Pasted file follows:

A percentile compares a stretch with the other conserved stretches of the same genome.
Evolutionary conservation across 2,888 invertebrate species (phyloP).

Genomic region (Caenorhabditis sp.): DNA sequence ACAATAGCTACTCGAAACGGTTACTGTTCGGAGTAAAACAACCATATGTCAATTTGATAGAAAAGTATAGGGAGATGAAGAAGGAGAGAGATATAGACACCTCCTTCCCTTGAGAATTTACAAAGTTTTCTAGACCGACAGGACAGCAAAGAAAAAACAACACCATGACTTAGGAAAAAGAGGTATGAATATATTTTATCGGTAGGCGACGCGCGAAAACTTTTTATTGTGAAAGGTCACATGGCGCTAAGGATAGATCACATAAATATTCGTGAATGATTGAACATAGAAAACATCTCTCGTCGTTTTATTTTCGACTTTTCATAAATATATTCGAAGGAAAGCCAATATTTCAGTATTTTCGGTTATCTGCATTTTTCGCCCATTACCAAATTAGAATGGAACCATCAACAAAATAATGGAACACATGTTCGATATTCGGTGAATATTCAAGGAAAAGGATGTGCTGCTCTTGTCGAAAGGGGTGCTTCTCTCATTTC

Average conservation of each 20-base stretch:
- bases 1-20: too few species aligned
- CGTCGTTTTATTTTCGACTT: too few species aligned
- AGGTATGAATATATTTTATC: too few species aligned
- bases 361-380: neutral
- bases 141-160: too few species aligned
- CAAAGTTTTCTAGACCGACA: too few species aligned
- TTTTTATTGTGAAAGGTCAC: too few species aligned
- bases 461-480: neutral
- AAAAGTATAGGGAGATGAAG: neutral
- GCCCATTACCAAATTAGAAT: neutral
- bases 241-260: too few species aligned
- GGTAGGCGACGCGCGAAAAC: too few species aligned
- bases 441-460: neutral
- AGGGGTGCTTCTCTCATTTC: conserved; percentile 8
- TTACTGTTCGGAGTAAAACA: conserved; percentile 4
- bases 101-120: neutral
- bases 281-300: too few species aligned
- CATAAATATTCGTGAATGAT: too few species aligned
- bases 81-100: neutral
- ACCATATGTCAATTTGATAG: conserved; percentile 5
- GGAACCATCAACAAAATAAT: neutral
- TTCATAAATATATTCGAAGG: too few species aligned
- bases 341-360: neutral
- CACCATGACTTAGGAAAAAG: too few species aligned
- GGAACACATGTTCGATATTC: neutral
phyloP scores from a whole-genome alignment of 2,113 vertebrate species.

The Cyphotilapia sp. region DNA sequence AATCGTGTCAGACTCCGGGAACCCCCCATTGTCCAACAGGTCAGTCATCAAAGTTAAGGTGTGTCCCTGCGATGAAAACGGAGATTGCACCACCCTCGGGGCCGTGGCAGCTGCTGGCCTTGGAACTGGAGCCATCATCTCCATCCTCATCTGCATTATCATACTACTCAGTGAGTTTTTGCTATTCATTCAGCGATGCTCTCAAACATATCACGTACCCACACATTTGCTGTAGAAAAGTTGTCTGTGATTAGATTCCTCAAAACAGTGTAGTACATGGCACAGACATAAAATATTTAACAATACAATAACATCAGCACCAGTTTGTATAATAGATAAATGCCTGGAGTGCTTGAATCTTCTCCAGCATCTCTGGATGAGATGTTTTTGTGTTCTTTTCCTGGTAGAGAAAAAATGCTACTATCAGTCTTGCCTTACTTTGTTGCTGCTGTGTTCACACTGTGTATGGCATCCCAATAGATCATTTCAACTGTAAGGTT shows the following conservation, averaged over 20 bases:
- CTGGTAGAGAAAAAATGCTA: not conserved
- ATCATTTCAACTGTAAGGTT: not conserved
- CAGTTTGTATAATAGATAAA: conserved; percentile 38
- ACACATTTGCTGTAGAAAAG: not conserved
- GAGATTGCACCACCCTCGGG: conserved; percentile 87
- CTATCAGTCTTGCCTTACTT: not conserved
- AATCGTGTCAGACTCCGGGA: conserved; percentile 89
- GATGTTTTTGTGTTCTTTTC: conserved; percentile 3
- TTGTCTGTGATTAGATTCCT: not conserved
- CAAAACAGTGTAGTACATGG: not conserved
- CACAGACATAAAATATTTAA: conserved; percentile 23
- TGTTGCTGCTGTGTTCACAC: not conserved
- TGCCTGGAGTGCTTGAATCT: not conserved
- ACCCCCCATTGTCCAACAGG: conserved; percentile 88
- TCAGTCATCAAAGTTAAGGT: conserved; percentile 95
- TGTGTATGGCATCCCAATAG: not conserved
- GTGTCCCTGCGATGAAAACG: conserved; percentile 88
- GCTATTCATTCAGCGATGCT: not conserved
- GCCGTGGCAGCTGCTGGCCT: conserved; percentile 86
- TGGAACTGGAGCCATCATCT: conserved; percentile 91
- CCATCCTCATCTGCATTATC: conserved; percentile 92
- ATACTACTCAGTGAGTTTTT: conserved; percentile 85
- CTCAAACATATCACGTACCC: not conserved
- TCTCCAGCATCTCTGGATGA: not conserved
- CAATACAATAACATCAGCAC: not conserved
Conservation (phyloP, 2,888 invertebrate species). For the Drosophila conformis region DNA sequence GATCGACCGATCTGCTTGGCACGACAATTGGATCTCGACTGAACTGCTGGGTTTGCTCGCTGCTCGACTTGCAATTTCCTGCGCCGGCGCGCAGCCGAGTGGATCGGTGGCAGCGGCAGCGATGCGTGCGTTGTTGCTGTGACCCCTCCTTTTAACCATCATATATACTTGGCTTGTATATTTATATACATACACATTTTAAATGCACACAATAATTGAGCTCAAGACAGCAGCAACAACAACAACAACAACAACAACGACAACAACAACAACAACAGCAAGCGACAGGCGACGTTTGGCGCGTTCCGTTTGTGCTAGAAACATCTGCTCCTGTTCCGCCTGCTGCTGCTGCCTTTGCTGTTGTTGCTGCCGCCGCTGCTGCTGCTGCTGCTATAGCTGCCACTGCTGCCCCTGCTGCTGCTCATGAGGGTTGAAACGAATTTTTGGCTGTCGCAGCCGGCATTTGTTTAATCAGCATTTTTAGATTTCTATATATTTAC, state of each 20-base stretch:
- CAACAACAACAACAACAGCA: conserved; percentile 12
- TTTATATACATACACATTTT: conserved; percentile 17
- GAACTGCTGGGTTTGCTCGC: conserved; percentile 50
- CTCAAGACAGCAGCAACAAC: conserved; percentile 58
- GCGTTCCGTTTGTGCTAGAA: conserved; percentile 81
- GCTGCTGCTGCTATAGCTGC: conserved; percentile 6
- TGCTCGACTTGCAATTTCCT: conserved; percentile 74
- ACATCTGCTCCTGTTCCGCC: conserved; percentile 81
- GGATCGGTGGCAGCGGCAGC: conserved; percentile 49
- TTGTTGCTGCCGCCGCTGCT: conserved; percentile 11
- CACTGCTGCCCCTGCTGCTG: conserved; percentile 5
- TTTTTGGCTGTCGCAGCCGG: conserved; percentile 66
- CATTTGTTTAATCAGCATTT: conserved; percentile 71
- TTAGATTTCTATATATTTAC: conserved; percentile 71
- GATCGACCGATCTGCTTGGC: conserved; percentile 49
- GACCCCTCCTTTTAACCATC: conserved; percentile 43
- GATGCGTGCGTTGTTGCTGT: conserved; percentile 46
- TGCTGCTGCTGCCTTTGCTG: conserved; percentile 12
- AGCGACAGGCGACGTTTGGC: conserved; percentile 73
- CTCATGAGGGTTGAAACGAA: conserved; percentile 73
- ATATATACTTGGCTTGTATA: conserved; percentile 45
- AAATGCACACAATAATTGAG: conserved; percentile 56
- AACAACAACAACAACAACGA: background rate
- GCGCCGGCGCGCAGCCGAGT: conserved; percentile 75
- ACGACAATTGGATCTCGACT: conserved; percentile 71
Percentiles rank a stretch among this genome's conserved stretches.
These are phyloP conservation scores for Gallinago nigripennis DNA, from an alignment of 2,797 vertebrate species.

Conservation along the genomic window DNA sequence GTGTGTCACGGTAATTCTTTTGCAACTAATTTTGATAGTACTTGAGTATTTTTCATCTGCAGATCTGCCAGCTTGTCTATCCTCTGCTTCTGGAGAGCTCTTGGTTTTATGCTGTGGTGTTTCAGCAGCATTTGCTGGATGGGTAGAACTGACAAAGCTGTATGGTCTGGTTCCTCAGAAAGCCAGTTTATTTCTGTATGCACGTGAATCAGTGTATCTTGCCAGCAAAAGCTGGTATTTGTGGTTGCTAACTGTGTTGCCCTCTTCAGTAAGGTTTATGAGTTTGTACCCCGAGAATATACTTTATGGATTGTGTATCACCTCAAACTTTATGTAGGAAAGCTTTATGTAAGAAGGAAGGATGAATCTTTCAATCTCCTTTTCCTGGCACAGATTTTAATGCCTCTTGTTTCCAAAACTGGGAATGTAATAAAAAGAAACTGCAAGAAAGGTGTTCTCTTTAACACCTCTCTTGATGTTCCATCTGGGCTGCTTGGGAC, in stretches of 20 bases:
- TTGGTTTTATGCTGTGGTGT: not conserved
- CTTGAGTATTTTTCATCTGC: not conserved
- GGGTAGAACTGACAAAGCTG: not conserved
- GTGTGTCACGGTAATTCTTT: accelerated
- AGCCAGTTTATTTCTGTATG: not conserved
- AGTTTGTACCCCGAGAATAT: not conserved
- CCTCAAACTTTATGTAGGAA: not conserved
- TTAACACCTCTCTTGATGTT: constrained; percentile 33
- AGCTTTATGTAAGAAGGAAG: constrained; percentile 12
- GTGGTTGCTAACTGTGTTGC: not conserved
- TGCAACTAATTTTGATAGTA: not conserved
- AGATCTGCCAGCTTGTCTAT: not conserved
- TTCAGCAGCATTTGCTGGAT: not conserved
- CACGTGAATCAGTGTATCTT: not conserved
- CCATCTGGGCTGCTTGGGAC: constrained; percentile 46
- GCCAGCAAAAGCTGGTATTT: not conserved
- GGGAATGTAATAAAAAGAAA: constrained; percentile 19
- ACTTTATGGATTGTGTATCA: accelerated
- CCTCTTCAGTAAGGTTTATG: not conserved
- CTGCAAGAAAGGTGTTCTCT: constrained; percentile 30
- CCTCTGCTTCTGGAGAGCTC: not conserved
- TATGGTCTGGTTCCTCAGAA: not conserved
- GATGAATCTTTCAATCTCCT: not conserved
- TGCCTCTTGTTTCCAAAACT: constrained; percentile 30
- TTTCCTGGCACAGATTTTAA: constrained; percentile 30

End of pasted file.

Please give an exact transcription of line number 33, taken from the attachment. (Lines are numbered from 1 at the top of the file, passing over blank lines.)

- ATCATTTCAACTGTAAGGTT: not conserved